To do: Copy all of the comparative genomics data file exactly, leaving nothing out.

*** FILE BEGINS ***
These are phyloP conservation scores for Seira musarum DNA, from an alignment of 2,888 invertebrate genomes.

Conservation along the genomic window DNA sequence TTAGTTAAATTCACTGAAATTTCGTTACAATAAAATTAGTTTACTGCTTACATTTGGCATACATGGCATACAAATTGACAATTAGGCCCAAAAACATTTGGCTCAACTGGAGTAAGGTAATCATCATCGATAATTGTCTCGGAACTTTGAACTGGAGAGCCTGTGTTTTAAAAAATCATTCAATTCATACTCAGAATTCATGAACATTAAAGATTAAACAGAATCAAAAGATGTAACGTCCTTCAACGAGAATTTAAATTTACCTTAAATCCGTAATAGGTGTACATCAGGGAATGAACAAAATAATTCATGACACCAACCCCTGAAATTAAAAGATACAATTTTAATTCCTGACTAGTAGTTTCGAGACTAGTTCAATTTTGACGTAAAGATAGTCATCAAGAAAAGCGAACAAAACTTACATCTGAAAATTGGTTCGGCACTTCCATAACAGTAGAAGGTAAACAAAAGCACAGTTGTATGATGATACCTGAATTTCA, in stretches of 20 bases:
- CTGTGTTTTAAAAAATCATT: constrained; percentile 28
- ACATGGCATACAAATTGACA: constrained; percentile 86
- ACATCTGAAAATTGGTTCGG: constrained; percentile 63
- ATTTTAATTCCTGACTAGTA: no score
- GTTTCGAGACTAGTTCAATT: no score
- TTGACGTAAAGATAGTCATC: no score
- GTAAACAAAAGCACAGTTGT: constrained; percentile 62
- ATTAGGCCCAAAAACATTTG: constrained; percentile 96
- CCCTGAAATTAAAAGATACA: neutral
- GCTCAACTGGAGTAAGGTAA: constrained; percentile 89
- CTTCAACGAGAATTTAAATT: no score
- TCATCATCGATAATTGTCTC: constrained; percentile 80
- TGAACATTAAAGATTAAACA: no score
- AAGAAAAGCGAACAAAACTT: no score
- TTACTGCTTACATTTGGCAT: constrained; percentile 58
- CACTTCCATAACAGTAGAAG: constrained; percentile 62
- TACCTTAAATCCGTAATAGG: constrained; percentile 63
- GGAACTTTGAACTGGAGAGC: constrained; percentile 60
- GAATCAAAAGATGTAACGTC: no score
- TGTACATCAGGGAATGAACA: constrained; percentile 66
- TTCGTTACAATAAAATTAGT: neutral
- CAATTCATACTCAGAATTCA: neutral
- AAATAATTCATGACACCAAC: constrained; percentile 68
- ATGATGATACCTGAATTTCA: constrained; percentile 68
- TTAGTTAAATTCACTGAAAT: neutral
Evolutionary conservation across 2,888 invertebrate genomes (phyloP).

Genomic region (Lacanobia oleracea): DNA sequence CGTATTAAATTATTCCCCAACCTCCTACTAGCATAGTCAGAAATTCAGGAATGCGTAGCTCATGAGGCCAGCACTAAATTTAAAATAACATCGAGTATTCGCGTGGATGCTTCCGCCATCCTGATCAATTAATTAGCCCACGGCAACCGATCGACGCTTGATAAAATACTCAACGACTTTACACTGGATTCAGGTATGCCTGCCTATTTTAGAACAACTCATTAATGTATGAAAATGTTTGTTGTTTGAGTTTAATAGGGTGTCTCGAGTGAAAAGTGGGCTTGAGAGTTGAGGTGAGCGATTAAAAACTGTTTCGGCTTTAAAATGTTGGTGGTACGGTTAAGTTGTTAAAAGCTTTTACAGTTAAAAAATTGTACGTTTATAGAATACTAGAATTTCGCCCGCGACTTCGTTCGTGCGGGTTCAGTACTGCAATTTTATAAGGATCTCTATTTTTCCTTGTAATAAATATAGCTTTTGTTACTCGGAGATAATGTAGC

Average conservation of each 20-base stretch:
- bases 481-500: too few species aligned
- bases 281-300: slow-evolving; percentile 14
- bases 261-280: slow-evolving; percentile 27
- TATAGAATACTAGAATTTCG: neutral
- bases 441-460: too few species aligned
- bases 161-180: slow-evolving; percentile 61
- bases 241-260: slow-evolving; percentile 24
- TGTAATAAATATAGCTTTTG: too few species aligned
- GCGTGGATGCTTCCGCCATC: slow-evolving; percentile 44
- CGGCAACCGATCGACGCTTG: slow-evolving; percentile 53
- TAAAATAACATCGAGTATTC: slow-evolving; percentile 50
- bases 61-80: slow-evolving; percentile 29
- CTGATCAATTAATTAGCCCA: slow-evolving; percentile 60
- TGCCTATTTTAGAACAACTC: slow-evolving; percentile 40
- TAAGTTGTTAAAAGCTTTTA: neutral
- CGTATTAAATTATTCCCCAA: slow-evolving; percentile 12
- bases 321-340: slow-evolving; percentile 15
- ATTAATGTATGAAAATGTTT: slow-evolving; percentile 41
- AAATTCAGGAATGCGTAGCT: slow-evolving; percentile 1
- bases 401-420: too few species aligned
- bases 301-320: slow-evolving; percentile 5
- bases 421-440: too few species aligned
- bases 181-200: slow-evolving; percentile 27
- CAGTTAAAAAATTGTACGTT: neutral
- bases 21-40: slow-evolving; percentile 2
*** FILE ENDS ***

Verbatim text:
These are phyloP conservation scores for Seira musarum DNA, from an alignment of 2,888 invertebrate genomes.

Conservation along the genomic window DNA sequence TTAGTTAAATTCACTGAAATTTCGTTACAATAAAATTAGTTTACTGCTTACATTTGGCATACATGGCATACAAATTGACAATTAGGCCCAAAAACATTTGGCTCAACTGGAGTAAGGTAATCATCATCGATAATTGTCTCGGAACTTTGAACTGGAGAGCCTGTGTTTTAAAAAATCATTCAATTCATACTCAGAATTCATGAACATTAAAGATTAAACAGAATCAAAAGATGTAACGTCCTTCAACGAGAATTTAAATTTACCTTAAATCCGTAATAGGTGTACATCAGGGAATGAACAAAATAATTCATGACACCAACCCCTGAAATTAAAAGATACAATTTTAATTCCTGACTAGTAGTTTCGAGACTAGTTCAATTTTGACGTAAAGATAGTCATCAAGAAAAGCGAACAAAACTTACATCTGAAAATTGGTTCGGCACTTCCATAACAGTAGAAGGTAAACAAAAGCACAGTTGTATGATGATACCTGAATTTCA, in stretches of 20 bases:
- CTGTGTTTTAAAAAATCATT: constrained; percentile 28
- ACATGGCATACAAATTGACA: constrained; percentile 86
- ACATCTGAAAATTGGTTCGG: constrained; percentile 63
- ATTTTAATTCCTGACTAGTA: no score
- GTTTCGAGACTAGTTCAATT: no score
- TTGACGTAAAGATAGTCATC: no score
- GTAAACAAAAGCACAGTTGT: constrained; percentile 62
- ATTAGGCCCAAAAACATTTG: constrained; percentile 96
- CCCTGAAATTAAAAGATACA: neutral
- GCTCAACTGGAGTAAGGTAA: constrained; percentile 89
- CTTCAACGAGAATTTAAATT: no score
- TCATCATCGATAATTGTCTC: constrained; percentile 80
- TGAACATTAAAGATTAAACA: no score
- AAGAAAAGCGAACAAAACTT: no score
- TTACTGCTTACATTTGGCAT: constrained; percentile 58
- CACTTCCATAACAGTAGAAG: constrained; percentile 62
- TACCTTAAATCCGTAATAGG: constrained; percentile 63
- GGAACTTTGAACTGGAGAGC: constrained; percentile 60
- GAATCAAAAGATGTAACGTC: no score
- TGTACATCAGGGAATGAACA: constrained; percentile 66
- TTCGTTACAATAAAATTAGT: neutral
- CAATTCATACTCAGAATTCA: neutral
- AAATAATTCATGACACCAAC: constrained; percentile 68
- ATGATGATACCTGAATTTCA: constrained; percentile 68
- TTAGTTAAATTCACTGAAAT: neutral
Evolutionary conservation across 2,888 invertebrate genomes (phyloP).

Genomic region (Lacanobia oleracea): DNA sequence CGTATTAAATTATTCCCCAACCTCCTACTAGCATAGTCAGAAATTCAGGAATGCGTAGCTCATGAGGCCAGCACTAAATTTAAAATAACATCGAGTATTCGCGTGGATGCTTCCGCCATCCTGATCAATTAATTAGCCCACGGCAACCGATCGACGCTTGATAAAATACTCAACGACTTTACACTGGATTCAGGTATGCCTGCCTATTTTAGAACAACTCATTAATGTATGAAAATGTTTGTTGTTTGAGTTTAATAGGGTGTCTCGAGTGAAAAGTGGGCTTGAGAGTTGAGGTGAGCGATTAAAAACTGTTTCGGCTTTAAAATGTTGGTGGTACGGTTAAGTTGTTAAAAGCTTTTACAGTTAAAAAATTGTACGTTTATAGAATACTAGAATTTCGCCCGCGACTTCGTTCGTGCGGGTTCAGTACTGCAATTTTATAAGGATCTCTATTTTTCCTTGTAATAAATATAGCTTTTGTTACTCGGAGATAATGTAGC

Average conservation of each 20-base stretch:
- bases 481-500: too few species aligned
- bases 281-300: slow-evolving; percentile 14
- bases 261-280: slow-evolving; percentile 27
- TATAGAATACTAGAATTTCG: neutral
- bases 441-460: too few species aligned
- bases 161-180: slow-evolving; percentile 61
- bases 241-260: slow-evolving; percentile 24
- TGTAATAAATATAGCTTTTG: too few species aligned
- GCGTGGATGCTTCCGCCATC: slow-evolving; percentile 44
- CGGCAACCGATCGACGCTTG: slow-evolving; percentile 53
- TAAAATAACATCGAGTATTC: slow-evolving; percentile 50
- bases 61-80: slow-evolving; percentile 29
- CTGATCAATTAATTAGCCCA: slow-evolving; percentile 60
- TGCCTATTTTAGAACAACTC: slow-evolving; percentile 40
- TAAGTTGTTAAAAGCTTTTA: neutral
- CGTATTAAATTATTCCCCAA: slow-evolving; percentile 12
- bases 321-340: slow-evolving; percentile 15
- ATTAATGTATGAAAATGTTT: slow-evolving; percentile 41
- AAATTCAGGAATGCGTAGCT: slow-evolving; percentile 1
- bases 401-420: too few species aligned
- bases 301-320: slow-evolving; percentile 5
- bases 421-440: too few species aligned
- bases 181-200: slow-evolving; percentile 27
- CAGTTAAAAAATTGTACGTT: neutral
- bases 21-40: slow-evolving; percentile 2